Window (sometime called pipe) ~ RTT*BW

Can increase bandwidth by

orders of magnitude Windows also used for flow control


t = bits in packet/link speed

Src

Rcv
CK A
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RTT

Sliding window operates at byte level, NOT packet


Current window
1 2 3 4 5 6 7 8

Implementation

Highest byte that can be sent Highest byte sent Bytes sent and acknowledged

3 pointers

Receiver keeps similar window to put stream back together Since full duplex, altogether 4 windows & pointer sets
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TCP flow control


Windows vary over time
Receiver advertises (in ACKs) how many it can receive
Based on buffers etc. available

Sender adjusts its window to match advertisement If receiver buffers fill, it sends smaller adverts

Used to match buffer requirements of receiver Also used to address congestion control (e.g. in intermediate routers)

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TCP Segment format


0 4 8 10 16 24 31

Source port Destination port Sequence number Acknowledgement number Hlen Resv Code Window Checksum Urgent ptr Options (if any) Padding Data if any
Source/Dest port: TCP port numbers to ID applications at both ends of connection Sequence number: ID position in senders byte stream
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TCP segment format cont.


Acknowledgement: identifies the number of the byte the sender of this segment expects to receive next Hlen: specifies the length of the segment header in 32 bit multiples. If there are no options, the Hlen = 5 (20 bytes) Reserved for future use, set to 0 Code: used to determine segment purpose, e.g. SYN, ACK, FIN, URG

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TCP Segment format- cont


Window: Advertises how much data this station is willing to accept. Can depend on buffer space remaining. Checksum: Verifies the integrity of the TCP header and data. It is mandatory. Urgent pointer: used with the URG flag to indicate where the urgent data starts in the data stream. Typically used with a file transfer abort during FTP or when pressing an interrupt key in telnet. Options: used for window scaling, SACK, timestamps, maximum segment size etc.
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TCP records time segment sent and time ACK received Then calculates RTT sample Smooth & use to estimate timeout, e.g.
Timeout=beta * RTTs Timeout= RTTs + eta{=4}*f(dev(RTTs))

RTT ms.

Need a timeout estimate that will work for LANs (RTT < msec.) to satellite WANs (hundreds of msec. to secs). RTT can vary a lot with time of day, day of week, or one second to next. May 12th

TCP timeout

Time of day

Needs to take account of losses, e.g.


New_timeout=gamma{2} * timeout
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TCP connection establishment


3 way handshake
Active Send SYN seq x Win 4096, m

Site 1

Site 2
s s 1024

Rcv SYN/ACK Send ACK y+1

Passive 96, mss 1024 Win 40

Rcv SYN segment Send SYN seq=y, ACK x+1 Rcv ACK segment

Initial sequence numbers (x, y) are chosen randomly Guarantees both sides ready & know it, and sets initial sequence numbers, also sets window & mss Once connection established, data can flow in both directions, equally well, there is no master or slave
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Modified 3 way handshake (or 4 way termination)

TCP close connection


Site 2
Rcv FIN segment Send ACK x=1 (inform app)

(App closes) Send FIN seq=x Rcv ACK segment

Site 1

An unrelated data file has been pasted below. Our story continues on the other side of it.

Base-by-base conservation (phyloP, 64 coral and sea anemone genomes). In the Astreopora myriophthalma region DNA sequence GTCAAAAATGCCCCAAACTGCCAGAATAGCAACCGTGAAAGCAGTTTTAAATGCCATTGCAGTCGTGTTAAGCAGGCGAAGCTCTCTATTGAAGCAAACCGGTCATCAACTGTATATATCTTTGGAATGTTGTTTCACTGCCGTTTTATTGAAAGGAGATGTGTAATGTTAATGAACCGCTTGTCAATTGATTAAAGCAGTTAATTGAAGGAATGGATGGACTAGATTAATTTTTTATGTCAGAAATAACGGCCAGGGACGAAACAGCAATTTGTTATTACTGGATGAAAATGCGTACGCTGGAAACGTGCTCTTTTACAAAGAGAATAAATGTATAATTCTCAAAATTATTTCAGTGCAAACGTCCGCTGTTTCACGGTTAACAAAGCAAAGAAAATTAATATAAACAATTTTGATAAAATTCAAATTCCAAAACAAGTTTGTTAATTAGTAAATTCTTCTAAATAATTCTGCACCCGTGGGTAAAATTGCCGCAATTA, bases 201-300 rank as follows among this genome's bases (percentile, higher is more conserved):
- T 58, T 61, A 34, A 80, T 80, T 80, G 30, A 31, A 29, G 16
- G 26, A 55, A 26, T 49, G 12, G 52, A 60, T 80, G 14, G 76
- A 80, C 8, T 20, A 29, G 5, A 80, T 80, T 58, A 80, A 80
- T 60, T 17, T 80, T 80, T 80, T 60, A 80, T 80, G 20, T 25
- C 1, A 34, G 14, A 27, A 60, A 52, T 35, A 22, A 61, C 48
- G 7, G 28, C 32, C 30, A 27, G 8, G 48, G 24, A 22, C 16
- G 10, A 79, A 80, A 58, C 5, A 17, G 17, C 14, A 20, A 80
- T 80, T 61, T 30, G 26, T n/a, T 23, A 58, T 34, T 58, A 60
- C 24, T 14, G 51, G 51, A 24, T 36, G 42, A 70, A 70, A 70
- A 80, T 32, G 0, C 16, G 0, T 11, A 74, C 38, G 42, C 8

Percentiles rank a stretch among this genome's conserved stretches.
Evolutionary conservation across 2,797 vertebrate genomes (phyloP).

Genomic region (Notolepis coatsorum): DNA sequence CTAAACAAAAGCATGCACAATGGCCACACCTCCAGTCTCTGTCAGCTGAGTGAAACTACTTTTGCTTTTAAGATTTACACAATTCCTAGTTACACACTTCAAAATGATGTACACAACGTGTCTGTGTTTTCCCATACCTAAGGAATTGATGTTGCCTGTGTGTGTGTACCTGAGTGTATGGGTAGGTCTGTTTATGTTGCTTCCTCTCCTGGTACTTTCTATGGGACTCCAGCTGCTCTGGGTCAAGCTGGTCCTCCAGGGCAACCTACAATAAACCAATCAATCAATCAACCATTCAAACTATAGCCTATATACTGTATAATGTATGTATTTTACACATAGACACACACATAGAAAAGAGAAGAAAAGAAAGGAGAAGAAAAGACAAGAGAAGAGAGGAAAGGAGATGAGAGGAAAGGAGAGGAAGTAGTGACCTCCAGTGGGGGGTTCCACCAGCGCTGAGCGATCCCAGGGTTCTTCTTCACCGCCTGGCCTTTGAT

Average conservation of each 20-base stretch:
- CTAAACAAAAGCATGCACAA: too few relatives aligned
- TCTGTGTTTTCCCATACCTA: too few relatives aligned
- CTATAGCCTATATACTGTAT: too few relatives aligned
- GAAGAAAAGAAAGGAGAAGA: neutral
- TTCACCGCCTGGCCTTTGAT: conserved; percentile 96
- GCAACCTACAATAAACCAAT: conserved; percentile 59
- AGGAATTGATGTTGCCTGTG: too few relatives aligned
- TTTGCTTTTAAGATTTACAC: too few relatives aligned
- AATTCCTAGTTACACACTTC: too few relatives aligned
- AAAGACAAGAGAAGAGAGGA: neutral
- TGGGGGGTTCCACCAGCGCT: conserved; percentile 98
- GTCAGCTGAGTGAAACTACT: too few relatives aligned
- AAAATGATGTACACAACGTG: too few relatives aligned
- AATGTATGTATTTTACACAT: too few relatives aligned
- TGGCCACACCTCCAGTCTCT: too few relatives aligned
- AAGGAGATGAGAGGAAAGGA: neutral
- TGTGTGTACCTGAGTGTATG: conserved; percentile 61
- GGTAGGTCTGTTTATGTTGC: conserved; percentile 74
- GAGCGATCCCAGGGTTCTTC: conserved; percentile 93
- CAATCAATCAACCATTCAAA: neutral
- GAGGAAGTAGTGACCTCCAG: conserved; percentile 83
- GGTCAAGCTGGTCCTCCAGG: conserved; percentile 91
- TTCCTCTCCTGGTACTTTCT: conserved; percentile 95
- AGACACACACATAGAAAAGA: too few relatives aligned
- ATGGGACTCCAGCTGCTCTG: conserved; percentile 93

Rcv FIN + ACK seg Send ACK y+1 remaining data & waits App tells TCP to close, TCP sends Receive ACK segment for ACK, then sends FIN Site 2 TCP ACKs FIN, tells its application end of data Site 2 sends FIN when its app closes connection (may be long delay (e.g. require human interaction).
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(app closes connection) Send FIN seq=y, ACK x+1

Lectures, tutorials etc:


More Information

www.nv.cc.va.us/home/joney/tcp_ip.htm www.cs.pdx.edu/~jrb/tcpip.lectures.html www.raleigh.ibm.com/cgi-bin/bookmgr/BOOKS/EZ306200/CCONTENTS www.cisco.com/univercd/cc/td/doc/product/iaabu/centri4/user/scf4ap1.htm www.cis.ohio-state.edu/htbin/rfc/rfc1180.html www.jbmelectronics.com/tcp.htm

Encylopaedia
http://www.freesoft.org/CIE/index.htm

TCP/IP Resources
www.private.org.il/tcpip_rl.html

Understanding IP addresses
http://www.3com.com/solutions/en_US/ncs/501302.html

Configuring TCP (RFC 1122)


ftp://nic.merit.edu/internet/documents/rfc/rfc1122.txt

Assigned protocols, ports etc (RFC 1010)


http://www.es.net/pub/rfcs/rfc1010.txt & /etc/protocols
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atlas> telnet sunstats.cern.ch

Example: 3 way handshake

atlas is a WNT PC, sunstats is a Sun Solaris 5.6 host MSS is set in TCP option in a SYN segment, communicates the MSS the sender wants to receive len=ip_hlen/tcp_hlen:ip_total_len Initial Sequence Numbers are randomly selected Telnet = port 23 W=Receive window size advertises how much data this host will accept

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Example: 3 way handshake - cont.


TCP from atlas:1174 to sunstats:23 seq=180839, A=0, W=8192, SYN [len=5/6:44, opt=020405B4 <opt=2, len=4, mss=0x5B4=1460>] TCP from sunstats:23 to atlas:1174 seq=1383568304, A=180840, W=64240, SYN/ACK [len=5/6:44, opt=020405B4] TCP from atlas:1174 to sunstats:23 seq =180840, A=1383568305, W=8760 [len=5/5:40, opt=nul]
Notice window size can vary from segment to segment depending on buffer space available Notice smaller PC window advertisement Notice ephemeral port selected by telnet client Notice acknowledge next expected byte (=seq+1) 0x020405B4: 02 = option type, 04=len, 0x5B4=1460

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Session start
SLAC>CERN: 256kbyte window,1 stream,
full speed > 30msec, 13MBytes in 20s, 5.1MBytes/s

Congestion window

Rcvr Advertised window Segments sent Acks returned by Rcvr